Books Like Book of Dreams
From the entertaining to the bizarre, everyone experiences dreams at some point. Some people attempt to influence these dreams, while others are content to let the experience carry them along. Dreams have been a source of inspiration for many authors too and many bestselling novels have their roots in dreams. One of the most well-known examples of dreams directly influencing the work of an author is the Book of Dreams by Jack Kerouac. The novel was published in 1960 and was based on the dream journal that the author kept between 1952 and 1960. It is a very experimental novel and features the same, spontaneous, flowing style that Kerouac was known for. While there are many non-fiction books attempting to explain the meaning behind dreams, here are some books like Book of Dreams where authors embraced the surreal nature of dreams.
by Roger Zelazny
The Dream Master is a 1966 novel by Roger Zelazny that was originally published under the title of He Who Shapes. It is set in the future where a combination of overpopulation and technology has taken a psychological toll on humanity. The protagonist, Charles Render, is a psychoanalyst who can shape the brains of his patients while they are dreaming. This is done while the patient is connected to a massive simulation controlled directly by the mind of the analyst. Render is a leader in this field, but then meets a patient named Eileen Shallot who wishes to become a shaper herself. However, Eileen suffers from congenital blindness which prohibits her from experiencing visual sensation. This condition would also make it impossible for her to construct visual dreams for her patients, so against his better judgment and warnings from his colleagues, Render takes on the job of treating her.
by Alan Lightman
Einstein's Dreams by Alan Lightman is a fictionalized account of Albert Einstein and the troubled dreams that he experiences during his work on his theory of relativity. Lightman split the novel into thirty chapters and dedicated a chapter to each one of the dreams. The dreams all involve time in some way, so in one time stands still while in another it is circular or even a living entitle like a nightingale. The stories are all very imaginative and the dreamlike way in which they are written makes them feel more like poetry at times. Since its publication in 1992 Einstein's Dreams has been translated into thirty different languages and has even been adapted for musicals and plays.
by Karen Thompson Walker
The Dreamers is a 2019 science-fiction novel by Karen Thompson Walker. It is set in the isolated college town of Santa Lora where a mysterious virus causes people to fall into a deep sleep. The first victim is a first-year student who falls asleep and cannot be roused by her roommate, paramedics, or even doctors. Afterward, more and more students fall asleep and panic begins to grip the town. Doctors discover that the affected people are not only in a deep sleep but are also displaying higher levels of brain activity than what has ever been recorded before. This means that they are dreaming heightened dreams, but nobody knows what these dreams are about. A television series about the book was announced for ABC, with Marta Kauffman who co-created classic shows like "Friends" at the helm.
by Ursula K. Le Guin
The Lathe of Heaven is a science fiction classic by one of the biggest names in the genre, Ursula K. Le Guin. It was first published as a novel in 1971 after it was serialized in the magazine Amazing Stories. The story is set in a world suffering from war, climate change, and overpopulation and takes place in Portland, Oregon. The protagonist, George Orr, discovers that his dreams can change reality and abuses drugs to try and prevent this unwanted power. However, after waking up to a reality shaped by his dreams, George is the only one who remembers how things used to be. During treatment for his addiction George encounters a psychiatrist and sleep researcher named William Haber. Not only does Haber believe George's claims, but seeks to harness this power for his own experiments.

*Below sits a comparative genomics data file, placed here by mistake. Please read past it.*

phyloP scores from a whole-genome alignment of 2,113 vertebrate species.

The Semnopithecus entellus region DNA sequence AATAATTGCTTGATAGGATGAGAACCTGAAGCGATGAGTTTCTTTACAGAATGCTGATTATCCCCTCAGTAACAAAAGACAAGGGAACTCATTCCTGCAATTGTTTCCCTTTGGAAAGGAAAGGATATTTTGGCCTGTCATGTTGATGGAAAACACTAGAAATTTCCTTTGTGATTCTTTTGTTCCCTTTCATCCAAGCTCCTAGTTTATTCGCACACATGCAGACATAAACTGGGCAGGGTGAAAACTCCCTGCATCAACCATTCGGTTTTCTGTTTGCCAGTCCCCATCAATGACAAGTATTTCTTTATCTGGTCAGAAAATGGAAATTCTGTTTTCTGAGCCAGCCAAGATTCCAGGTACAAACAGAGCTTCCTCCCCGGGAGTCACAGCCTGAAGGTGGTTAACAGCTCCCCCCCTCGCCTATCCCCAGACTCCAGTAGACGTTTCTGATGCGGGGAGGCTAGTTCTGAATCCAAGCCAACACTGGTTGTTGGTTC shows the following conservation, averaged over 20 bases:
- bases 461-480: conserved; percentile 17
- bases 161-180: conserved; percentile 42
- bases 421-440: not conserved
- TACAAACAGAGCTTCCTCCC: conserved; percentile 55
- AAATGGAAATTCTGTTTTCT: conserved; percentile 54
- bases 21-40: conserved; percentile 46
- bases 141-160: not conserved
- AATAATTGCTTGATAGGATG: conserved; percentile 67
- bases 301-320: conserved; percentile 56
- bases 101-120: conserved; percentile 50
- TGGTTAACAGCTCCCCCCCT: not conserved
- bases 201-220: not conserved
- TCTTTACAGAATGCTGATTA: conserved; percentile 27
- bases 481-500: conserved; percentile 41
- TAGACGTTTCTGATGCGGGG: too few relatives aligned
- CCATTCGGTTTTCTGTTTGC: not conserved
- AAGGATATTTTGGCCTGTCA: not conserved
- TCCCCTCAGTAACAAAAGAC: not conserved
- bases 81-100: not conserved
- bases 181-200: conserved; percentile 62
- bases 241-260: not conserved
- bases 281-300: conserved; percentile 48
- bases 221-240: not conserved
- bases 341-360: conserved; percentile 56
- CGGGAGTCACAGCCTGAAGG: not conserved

by Lisa McMann
Wake by Lisa McMann is the first book in her trilogy of the same name. It is the story of a seventeen-year-old named Janie Hannagan who has the power to enter other people's dreams if they fall asleep in her vicinity. Unfortunately for Janie, the power is involuntary and she is tired of getting sucked into other people's falling dreams or standing-in-front-of-the-class naked dreams. However, even worse than the dreams are the nightmares that chill her to the bone. There is one nightmare in particular that Janie keeps falling into and it involves a strange house with a sinister monster edging closer. Even worse, it is within this nightmare that Janie doesn't just witness someone else's twisted psyche, but manages to become a participant too. Wake is written in the form of a diary and was followed by the books Fade, and Gone.
by Jedediah Berry
The Manual of Detection is a 2009 novel by Jedediah Berry. The book, which won both the 2009 Dashiell Hammett Prize and 2010 Crawford Fantasy Award is set in an unnamed city and stars a clerk named Charles Unwin. Charles usually toils away unnoticed at the detective agency where he works but finds himself suddenly promoted when the agency's most illustrious detective is murdered. Charles is assigned a bizarre quest to find the missing investigator and his investigation leads him to a criminal mastermind who can operate through people's dreams. It is quite a departure from his usual job of reviewing and filing reports, but Charles is determined to see things through so that he can get back to doing what he does best. The Manual of Detection mixes elements of noire with fantasy and dreams within dreams for a surreal experience.